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Specific vs Nonspecific Factors in Psychotherapy:  A Controlled Study of Outcome

Hans H. Strupp, PhD; Suzanne W. Hadley, PhD
Arch Gen Psychiatry. 1979;36(10):1125-1136. doi:10.1001/archpsyc.1979.01780100095009.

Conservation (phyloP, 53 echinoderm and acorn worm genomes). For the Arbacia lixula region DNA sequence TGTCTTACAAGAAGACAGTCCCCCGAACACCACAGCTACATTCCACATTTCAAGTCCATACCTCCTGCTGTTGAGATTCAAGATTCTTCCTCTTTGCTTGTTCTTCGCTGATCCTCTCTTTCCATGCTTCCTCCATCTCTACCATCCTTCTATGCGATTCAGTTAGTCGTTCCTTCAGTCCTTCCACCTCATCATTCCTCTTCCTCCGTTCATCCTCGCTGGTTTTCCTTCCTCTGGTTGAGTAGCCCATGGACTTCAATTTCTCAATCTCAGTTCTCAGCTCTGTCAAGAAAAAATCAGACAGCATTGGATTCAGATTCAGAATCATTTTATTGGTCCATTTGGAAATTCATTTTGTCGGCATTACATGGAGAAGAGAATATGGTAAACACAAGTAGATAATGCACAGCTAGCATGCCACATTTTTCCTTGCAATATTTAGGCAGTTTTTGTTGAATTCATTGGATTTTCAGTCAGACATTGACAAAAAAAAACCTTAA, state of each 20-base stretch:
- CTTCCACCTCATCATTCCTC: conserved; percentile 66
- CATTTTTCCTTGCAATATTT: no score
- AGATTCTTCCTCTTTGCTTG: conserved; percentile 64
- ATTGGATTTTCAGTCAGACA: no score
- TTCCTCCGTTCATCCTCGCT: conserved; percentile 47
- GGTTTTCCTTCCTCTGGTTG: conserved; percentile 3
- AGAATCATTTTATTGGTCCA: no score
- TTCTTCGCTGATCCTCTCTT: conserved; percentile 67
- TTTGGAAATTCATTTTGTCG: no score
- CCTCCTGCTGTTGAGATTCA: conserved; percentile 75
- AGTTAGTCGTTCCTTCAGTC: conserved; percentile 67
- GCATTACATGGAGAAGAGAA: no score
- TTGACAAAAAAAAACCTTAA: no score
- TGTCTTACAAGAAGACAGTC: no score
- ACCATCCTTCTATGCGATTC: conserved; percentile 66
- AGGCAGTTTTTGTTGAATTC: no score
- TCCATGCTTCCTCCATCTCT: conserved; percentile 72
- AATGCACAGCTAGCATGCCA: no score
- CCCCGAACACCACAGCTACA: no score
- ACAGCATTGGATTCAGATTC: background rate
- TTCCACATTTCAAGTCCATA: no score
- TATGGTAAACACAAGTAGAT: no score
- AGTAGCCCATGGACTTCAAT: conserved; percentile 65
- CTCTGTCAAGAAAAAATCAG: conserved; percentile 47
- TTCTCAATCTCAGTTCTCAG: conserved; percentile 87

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• This study explored the relative contribution of the therapist's technical skills and the qualities inherent in any good human relationship to outcome in time-limited individual psychotherapy. Highly experienced psychotherapists treated 15 patients drawn from a relatively homogeneous patient population (male college students, selected primarily on the basis of elevations on the depression, anxiety, and social introversion scales of the Minnesota Multiphasic Personality Inventory). By traditional diagnostic categories, they would be classified as neurotic depression or anxiety reactions. Obsessional trends and borderline personalities were common. A comparable patient group was treated by college professors chosen for their ability to form understanding relationships. Patients treated by professors showed, on the average, as much improvement as patients treated by professional therapists. Treated groups slightly exceeded the controls. Group means, however, obscured considerable individual variability.

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